With nationwide interstate banking just around the corner, there are mergers and takeovers like crazy, and banks are paying three and four times book value the stock of other banks.
It's their money, right?
Until it's mine.
* * *
It did sort of shock me the morning of Thanksgiving 1985, when I caught this cable TV get-rich show featuring a guy who billed himself as The Credit Card Millionaire.
He was doing just what I was doing, only he said he was buying houses for no money down and investing in art and classic cars.
I figured that for an old English major, I wasn't so dumb to stumble on this all by myself. I didn't have to pay the $299 to get the books and tapes for The Credit Card Millionaire System.
The Credit Card Millionaire was a Vietnam veteran and high school dropout.
Unlike him, though, I have contempt for money. I see it's not real. I have $30,000 in the bank now -- maybe $40,000 at this very moment according to the banks, because I'm playing the float. My friends are half-right when they say the money really isn't mine.
The money isn't real at all. But it works. Money is now not really a medium of exchange or a store of value or any of the things you learn about in economics courses.
Money is just information that you have money.
That's why one of my community college night students came in late and said it was because he'd "lost" a million dollars in the computer that day. He worked at Southeast Bank, where I have a Preferred MasterCard account.
And that's why I'm the Director of Training for Information in Motion, Inc.
* * *
I didn't intend to live like this.
In 1968 I was a baby-faced 17-year-old who worked in the Gene McCarthy campaign and saw what was later described by the Walker Commission as a "police riot" by a few hundred men in Chicago.
In 1969 I was one of the kids who left Woodstock early: too much rain, too much mud, not enough food, too many people. But I knew what I'd seen.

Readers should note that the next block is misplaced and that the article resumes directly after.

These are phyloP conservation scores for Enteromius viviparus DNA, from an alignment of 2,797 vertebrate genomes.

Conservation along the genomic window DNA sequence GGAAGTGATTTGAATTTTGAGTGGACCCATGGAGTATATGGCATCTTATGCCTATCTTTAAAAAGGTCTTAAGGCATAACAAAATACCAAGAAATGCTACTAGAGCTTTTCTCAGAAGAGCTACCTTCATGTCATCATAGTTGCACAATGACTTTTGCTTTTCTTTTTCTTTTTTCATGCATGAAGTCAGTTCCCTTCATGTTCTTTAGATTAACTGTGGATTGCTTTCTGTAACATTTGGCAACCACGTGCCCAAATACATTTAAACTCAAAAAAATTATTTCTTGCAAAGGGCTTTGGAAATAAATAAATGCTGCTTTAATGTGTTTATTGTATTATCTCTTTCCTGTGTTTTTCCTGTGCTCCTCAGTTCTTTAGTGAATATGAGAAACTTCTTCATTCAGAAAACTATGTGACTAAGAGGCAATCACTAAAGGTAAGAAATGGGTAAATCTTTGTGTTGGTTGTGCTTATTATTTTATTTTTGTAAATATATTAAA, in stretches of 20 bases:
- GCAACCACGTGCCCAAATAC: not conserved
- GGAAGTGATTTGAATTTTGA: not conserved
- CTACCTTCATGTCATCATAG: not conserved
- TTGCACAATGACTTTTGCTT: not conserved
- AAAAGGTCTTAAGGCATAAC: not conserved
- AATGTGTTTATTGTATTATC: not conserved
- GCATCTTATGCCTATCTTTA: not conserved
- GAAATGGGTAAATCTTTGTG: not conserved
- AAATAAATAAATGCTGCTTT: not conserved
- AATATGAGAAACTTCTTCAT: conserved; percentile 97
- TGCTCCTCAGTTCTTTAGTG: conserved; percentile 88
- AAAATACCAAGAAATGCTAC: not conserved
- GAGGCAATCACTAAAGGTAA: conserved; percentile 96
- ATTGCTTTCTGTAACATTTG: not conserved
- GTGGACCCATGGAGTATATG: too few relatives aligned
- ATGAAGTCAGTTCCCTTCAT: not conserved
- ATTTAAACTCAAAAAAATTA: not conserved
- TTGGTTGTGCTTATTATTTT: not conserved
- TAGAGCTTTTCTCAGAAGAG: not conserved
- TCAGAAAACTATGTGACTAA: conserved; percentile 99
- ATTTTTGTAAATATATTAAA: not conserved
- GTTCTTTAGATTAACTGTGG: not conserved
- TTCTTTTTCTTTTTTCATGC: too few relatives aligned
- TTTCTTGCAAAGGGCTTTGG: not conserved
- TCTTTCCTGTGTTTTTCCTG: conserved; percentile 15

In 1970, after the Cambodian invasion and the killings at Kent State, I slept in the college president's office we had taken over. We were "People's U" -- or so said the sign on our balcony until the Tactical Patrol Force came and cleared us out after five days.
In 1971, along with a few thousand people upset about Laos, I was held in Robert Kennedy Stadium overnight by then-Attorney General John Mitchell in what was later held to be an illegal action.
In 1972, I sat in the back of the auditorium at the Miami Beach Convention Center, not far from where I am now, as an alternate delegate supporting George McGovern for President.
In 1973, the year which is now generally held to be the end of the great post-World War II economic expanison, "Le Deuxieme Belle Epoque" as Herman Kahn called it -- the year of the Yom Kippur War and the OPEC oil boycott, the year of the Senate Watergate hearings, the last year in which the median family income of Americans rose in real dollars -- I graduated from college to face a world in which all the rules had changed.
I won't tell you about the miserable minimum wage jobs I had or all the little humiliations I faced; everyone has his or her own story. My story is your story, if you're like me and think a certain way and were born in certain years.
I knew it would be hard to get through the Eighties, so I changed some rules myself.
No, I can't say I'm proud of doing some of the things I did. I committed a felony when I voted for Walter Mondale twice, once in person in the District of Columbia and once by absentee ballot in the State of Florida. But did it matter? Did I really hurt anyone or anything in the long run? In the 1990s -- "our decade," as Rick called it -- will anyone care?
And keep those minimum payments coming in.